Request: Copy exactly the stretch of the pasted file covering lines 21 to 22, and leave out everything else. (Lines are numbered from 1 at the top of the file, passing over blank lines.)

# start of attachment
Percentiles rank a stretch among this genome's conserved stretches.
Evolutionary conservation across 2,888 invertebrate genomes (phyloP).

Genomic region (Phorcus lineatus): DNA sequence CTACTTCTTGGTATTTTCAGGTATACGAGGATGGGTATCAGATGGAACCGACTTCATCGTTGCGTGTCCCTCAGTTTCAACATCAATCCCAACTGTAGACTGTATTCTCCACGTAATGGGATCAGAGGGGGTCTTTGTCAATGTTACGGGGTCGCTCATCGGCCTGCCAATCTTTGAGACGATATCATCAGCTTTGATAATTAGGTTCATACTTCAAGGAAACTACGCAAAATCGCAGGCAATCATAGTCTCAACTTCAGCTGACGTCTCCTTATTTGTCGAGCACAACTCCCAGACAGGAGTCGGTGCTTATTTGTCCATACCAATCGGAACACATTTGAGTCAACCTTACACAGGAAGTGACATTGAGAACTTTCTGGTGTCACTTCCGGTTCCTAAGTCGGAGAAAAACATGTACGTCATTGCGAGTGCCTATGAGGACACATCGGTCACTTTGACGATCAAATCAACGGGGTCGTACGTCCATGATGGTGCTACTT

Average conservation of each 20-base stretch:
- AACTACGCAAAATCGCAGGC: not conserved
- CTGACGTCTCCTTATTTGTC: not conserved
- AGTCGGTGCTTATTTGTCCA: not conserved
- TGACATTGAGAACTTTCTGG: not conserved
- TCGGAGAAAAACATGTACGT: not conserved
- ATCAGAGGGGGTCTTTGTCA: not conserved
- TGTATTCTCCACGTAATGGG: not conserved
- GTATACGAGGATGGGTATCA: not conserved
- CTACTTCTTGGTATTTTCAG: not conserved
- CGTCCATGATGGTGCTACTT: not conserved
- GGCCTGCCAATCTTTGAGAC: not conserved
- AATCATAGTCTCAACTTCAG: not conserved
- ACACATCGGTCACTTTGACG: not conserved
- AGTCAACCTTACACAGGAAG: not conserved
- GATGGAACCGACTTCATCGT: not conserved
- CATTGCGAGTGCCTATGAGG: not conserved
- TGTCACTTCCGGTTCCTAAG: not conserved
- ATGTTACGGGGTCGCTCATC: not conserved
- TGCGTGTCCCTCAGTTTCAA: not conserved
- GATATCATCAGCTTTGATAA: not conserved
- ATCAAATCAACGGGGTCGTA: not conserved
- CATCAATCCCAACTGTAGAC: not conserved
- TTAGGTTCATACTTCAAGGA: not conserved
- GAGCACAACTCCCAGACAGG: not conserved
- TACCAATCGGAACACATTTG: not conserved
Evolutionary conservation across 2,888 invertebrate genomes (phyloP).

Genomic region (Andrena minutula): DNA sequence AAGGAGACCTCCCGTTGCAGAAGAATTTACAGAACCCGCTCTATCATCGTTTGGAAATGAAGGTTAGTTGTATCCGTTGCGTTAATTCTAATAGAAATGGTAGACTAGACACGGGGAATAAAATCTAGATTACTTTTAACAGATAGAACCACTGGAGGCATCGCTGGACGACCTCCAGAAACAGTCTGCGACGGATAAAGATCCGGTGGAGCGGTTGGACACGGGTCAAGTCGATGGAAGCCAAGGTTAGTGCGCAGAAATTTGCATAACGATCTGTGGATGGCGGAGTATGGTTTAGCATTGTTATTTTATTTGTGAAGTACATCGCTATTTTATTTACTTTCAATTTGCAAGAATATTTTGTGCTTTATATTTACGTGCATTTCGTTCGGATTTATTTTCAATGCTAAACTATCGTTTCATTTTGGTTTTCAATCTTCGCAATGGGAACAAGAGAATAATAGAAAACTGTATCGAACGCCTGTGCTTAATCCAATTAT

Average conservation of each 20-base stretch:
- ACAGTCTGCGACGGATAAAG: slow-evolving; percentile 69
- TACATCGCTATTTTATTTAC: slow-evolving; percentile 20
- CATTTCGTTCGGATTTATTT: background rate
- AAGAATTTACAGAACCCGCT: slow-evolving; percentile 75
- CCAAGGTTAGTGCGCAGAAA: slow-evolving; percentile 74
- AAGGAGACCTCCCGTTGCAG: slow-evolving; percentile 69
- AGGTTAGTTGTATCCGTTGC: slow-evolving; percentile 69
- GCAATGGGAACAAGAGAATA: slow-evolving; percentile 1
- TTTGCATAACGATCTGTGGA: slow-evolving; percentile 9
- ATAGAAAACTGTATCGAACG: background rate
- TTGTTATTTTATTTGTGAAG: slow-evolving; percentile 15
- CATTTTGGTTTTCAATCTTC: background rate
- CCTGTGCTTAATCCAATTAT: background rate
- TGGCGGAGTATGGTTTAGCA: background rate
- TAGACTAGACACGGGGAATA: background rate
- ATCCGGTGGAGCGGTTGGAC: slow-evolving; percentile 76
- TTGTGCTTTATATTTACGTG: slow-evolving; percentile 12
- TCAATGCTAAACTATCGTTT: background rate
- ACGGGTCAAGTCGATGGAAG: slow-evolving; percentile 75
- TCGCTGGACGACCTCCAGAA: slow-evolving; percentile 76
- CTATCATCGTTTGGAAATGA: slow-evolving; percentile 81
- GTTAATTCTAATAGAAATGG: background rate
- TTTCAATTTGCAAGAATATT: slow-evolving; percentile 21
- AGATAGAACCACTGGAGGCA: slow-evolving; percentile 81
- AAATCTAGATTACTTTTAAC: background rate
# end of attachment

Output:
- TGTCACTTCCGGTTCCTAAG: not conserved
- ATGTTACGGGGTCGCTCATC: not conserved